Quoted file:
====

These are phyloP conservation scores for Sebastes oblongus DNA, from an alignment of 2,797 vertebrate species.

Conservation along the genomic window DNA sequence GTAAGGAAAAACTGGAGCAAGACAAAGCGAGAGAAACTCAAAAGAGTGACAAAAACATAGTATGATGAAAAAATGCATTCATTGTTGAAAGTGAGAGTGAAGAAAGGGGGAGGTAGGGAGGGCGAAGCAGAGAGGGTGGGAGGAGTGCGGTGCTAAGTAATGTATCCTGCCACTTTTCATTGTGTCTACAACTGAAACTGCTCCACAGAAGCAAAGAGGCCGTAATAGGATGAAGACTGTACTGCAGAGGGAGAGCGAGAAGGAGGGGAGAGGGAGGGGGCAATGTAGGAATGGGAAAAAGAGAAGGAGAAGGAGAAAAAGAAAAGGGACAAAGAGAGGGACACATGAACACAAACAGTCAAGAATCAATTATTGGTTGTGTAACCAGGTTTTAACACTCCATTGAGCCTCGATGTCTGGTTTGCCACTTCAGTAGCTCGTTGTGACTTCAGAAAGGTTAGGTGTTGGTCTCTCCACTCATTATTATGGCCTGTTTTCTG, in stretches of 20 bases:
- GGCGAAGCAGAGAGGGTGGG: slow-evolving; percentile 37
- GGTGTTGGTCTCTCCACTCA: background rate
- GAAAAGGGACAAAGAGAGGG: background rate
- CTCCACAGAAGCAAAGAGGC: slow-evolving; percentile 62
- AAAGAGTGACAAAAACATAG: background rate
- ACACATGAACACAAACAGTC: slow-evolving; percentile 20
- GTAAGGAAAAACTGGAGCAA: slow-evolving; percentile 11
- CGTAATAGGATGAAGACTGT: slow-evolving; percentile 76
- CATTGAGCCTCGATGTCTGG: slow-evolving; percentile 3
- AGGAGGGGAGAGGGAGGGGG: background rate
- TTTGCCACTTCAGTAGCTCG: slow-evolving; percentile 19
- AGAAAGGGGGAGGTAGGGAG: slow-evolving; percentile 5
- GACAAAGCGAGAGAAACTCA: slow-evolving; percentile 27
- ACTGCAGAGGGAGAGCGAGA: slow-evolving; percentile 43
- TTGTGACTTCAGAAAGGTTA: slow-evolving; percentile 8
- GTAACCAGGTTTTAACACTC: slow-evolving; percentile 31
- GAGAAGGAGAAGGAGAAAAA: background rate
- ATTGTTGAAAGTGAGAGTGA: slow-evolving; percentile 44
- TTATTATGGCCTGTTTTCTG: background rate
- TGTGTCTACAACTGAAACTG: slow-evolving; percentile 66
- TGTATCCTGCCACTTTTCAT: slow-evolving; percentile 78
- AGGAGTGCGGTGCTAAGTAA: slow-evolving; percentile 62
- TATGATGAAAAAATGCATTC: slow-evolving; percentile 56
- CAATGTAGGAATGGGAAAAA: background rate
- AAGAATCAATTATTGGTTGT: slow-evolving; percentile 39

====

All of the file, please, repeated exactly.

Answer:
These are phyloP conservation scores for Sebastes oblongus DNA, from an alignment of 2,797 vertebrate species.

Conservation along the genomic window DNA sequence GTAAGGAAAAACTGGAGCAAGACAAAGCGAGAGAAACTCAAAAGAGTGACAAAAACATAGTATGATGAAAAAATGCATTCATTGTTGAAAGTGAGAGTGAAGAAAGGGGGAGGTAGGGAGGGCGAAGCAGAGAGGGTGGGAGGAGTGCGGTGCTAAGTAATGTATCCTGCCACTTTTCATTGTGTCTACAACTGAAACTGCTCCACAGAAGCAAAGAGGCCGTAATAGGATGAAGACTGTACTGCAGAGGGAGAGCGAGAAGGAGGGGAGAGGGAGGGGGCAATGTAGGAATGGGAAAAAGAGAAGGAGAAGGAGAAAAAGAAAAGGGACAAAGAGAGGGACACATGAACACAAACAGTCAAGAATCAATTATTGGTTGTGTAACCAGGTTTTAACACTCCATTGAGCCTCGATGTCTGGTTTGCCACTTCAGTAGCTCGTTGTGACTTCAGAAAGGTTAGGTGTTGGTCTCTCCACTCATTATTATGGCCTGTTTTCTG, in stretches of 20 bases:
- GGCGAAGCAGAGAGGGTGGG: slow-evolving; percentile 37
- GGTGTTGGTCTCTCCACTCA: background rate
- GAAAAGGGACAAAGAGAGGG: background rate
- CTCCACAGAAGCAAAGAGGC: slow-evolving; percentile 62
- AAAGAGTGACAAAAACATAG: background rate
- ACACATGAACACAAACAGTC: slow-evolving; percentile 20
- GTAAGGAAAAACTGGAGCAA: slow-evolving; percentile 11
- CGTAATAGGATGAAGACTGT: slow-evolving; percentile 76
- CATTGAGCCTCGATGTCTGG: slow-evolving; percentile 3
- AGGAGGGGAGAGGGAGGGGG: background rate
- TTTGCCACTTCAGTAGCTCG: slow-evolving; percentile 19
- AGAAAGGGGGAGGTAGGGAG: slow-evolving; percentile 5
- GACAAAGCGAGAGAAACTCA: slow-evolving; percentile 27
- ACTGCAGAGGGAGAGCGAGA: slow-evolving; percentile 43
- TTGTGACTTCAGAAAGGTTA: slow-evolving; percentile 8
- GTAACCAGGTTTTAACACTC: slow-evolving; percentile 31
- GAGAAGGAGAAGGAGAAAAA: background rate
- ATTGTTGAAAGTGAGAGTGA: slow-evolving; percentile 44
- TTATTATGGCCTGTTTTCTG: background rate
- TGTGTCTACAACTGAAACTG: slow-evolving; percentile 66
- TGTATCCTGCCACTTTTCAT: slow-evolving; percentile 78
- AGGAGTGCGGTGCTAAGTAA: slow-evolving; percentile 62
- TATGATGAAAAAATGCATTC: slow-evolving; percentile 56
- CAATGTAGGAATGGGAAAAA: background rate
- AAGAATCAATTATTGGTTGT: slow-evolving; percentile 39